A June heatwave across Texas testing the limits of our power grid and shattering records statewide. Any relief in sight? We’ll take a closer look. Other stories we’re tracking: with more Supreme Court opinions expected to be issued tomorrow, what a pre-Roe Texas might tells us about what could happen should the high court reverse its landmark abortion rulings. Also, the Texas Standard’s Alexa Hart reports on what’s compelled so many Texans to put their lives on hold and travel hours to visit Uvalde. And the north Texas church denied approval to appoint two pastors who identify as LGBTQ, but the church appointed them anyway. Those stories and much more today on the Texas Standard:
Less than democrats hoped for but more than they expected, that’s how a new bipartisan gun safety deal, led in part by Texas Senator John Cornyn, is being characterized by some. We’ll hear what’s in it and what isn’t. Also, the tight market for homes in Austin and elsewhere in Texas; would-be homebuyers might be surprised what they’re up against. Those stories and more today on the Texas Standard:
When we lose someone close to us we go through a very significant and public grieving process. When we hear of horrific tragedies our bodies and brains want to grieve for those losses as well, but we don’t have the same social community to grieve with. In today’s episode of Two Guys on Your Head, with Dr. Art Markman and Dr. Bob Duke, we learn about the process of virtual grieving and why it’s so important to maintain mental health.
There’s an election going on and all week we’re profiling the races. Today it’s the Democratic runoff for Land Commissioner. We’ll have details. Also, Sweden and Finland want to join NATO after decades or even centuries of military nonalignment. A look at the road ahead for the alliance. And comparing the leaked draft Supreme Court opinion on Roe v. Wade to a brief submitted by the architect of some of Texas’ abortion restriction laws. And not a leak, SCOTUS released a final opinion on a case involving campaign finance yesterday. The plaintiff was U.S. Senator from Texas Ted Cruz. Plus we’ll slow things down in a conversation focused on the legacy of Houston’s DJ Screw. Those stories and more today on the Texas Standard:
There is an agenda! The long awaited list of priorities from Texas Governor Greg Abbott for the special session is out. From local news, to state wide news to national news to international news, today we cover all.In International news – Afghanistan and the wisdom of a former presidential national security advisor. In national news – a medical tool that will sure catch your attention and give you something to talk about. Somewhere between national and state – a work around…Texas’ reluctance to expand medicaid? We’ll tell you more. And we’ll stop by San Antonio, Dallas and other corners of the state. All of that and more today on the Texas Standard:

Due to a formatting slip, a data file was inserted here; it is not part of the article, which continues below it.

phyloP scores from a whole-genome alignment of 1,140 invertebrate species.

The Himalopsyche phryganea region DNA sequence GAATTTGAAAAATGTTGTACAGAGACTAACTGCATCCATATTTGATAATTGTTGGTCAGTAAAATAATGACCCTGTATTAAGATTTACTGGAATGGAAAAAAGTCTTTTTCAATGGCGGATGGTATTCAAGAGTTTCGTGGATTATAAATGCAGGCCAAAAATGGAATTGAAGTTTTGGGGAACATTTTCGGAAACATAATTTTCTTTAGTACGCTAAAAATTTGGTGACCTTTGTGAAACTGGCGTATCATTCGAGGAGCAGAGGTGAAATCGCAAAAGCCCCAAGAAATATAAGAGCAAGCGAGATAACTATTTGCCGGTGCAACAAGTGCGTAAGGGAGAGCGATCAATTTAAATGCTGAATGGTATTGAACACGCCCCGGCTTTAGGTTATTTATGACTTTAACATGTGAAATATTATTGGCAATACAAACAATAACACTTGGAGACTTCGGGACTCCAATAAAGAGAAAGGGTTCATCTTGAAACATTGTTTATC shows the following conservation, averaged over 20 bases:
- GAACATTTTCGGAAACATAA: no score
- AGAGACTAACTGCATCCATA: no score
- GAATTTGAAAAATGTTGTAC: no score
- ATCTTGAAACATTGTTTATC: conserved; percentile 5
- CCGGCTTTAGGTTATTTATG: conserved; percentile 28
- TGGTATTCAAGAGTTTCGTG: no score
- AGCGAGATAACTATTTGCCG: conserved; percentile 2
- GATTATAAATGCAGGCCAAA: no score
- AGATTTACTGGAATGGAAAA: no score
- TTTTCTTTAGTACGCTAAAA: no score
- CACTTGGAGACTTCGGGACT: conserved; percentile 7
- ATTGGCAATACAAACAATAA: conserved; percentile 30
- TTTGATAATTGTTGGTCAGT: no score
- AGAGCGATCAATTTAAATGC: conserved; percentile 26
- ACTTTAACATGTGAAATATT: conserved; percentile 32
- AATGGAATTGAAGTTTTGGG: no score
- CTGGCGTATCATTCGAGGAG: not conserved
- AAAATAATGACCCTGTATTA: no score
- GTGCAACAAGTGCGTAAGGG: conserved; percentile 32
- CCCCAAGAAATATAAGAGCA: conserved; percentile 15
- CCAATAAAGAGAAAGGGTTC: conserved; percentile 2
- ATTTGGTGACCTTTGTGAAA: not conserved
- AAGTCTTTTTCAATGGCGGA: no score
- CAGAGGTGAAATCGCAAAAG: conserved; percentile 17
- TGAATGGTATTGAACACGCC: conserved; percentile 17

After first asking for an extension to complete the census count, a sudden u-turn. The impact on Texas could last for a decade or more, we’ll have details. Also, more women are unemployed now than at any time since the late 1940’s, and women of color are among the hardest hit. What some are calling America’s first female recession, and what’s behind it. And residents along the gulf coast finding more effective ways to deal with an active hurricane season amid a pandemic. Plus a claim that 1 in 3 texans can’t access health insurance. A Politifact check and more today on the Texas Standard:
To apply or not to apply? Is DACA on or is it off? Wait, didn’t the Supreme Court say it was on? We’ll have the answers. And speaking about the Supreme Court, a refresher on voting by mail. Also the story of two survivors of the Walmart killings in El Paso and their reunion almost a year to the day. And did you hear commissioners in Harris County are thinking about suing the state of Texas? Plus did you know the census and healthcare outcomes could be interconnected? All of that and more today on the Texas Standard:
In what’s been described as the worst anti-Latino mass shooting in U.S. history, an alleged shooter indicted on federal hate crime charges, we’ll have the latest. Other stories were tracking: high benzene levels outside 6 Texas refineries setting off alarms among industry watchdogs, we’ll take a closer look. Also, health officials in San Antonio prepare for a coronavirus quarantine at a military base. Plus the week that was in Texas politics and a whole lot more today on the Texas Standard:
As The impeachment trial resumes, how closely are Texas women listening? We’ll take a closer look at an important demographic in this election year. Other stories we’re tracking: Scores of Houston families on the long road to rebuilding after a massive explosion late last week: we’ll hear the latest. Also the Trump administration issues new orders to deal with so-called birth tourism. We’ll have the what and why. Plus after a seven year studio silence, a groundbreaking singer songwriter reemerges. Those stories and so much more today on the Texas Standard:
The Texas Legislature has recently taken up charges focused on mental health. Can those priorities maintain momentum into the next session? We’ll explore. Plus, mental health has been used in the same sentence a lot lately as mass violence. We’ll break down that connection. And as loved ones gather this holiday, one discussion point might be family history. Digging deep into what that means for one Texas family. Also, don’t ask don’t tell: it seems that’s still largely the policy when it comes to mental health at work. We’ll look at how to change that. All of those stories and so much more today on the Texas Standard: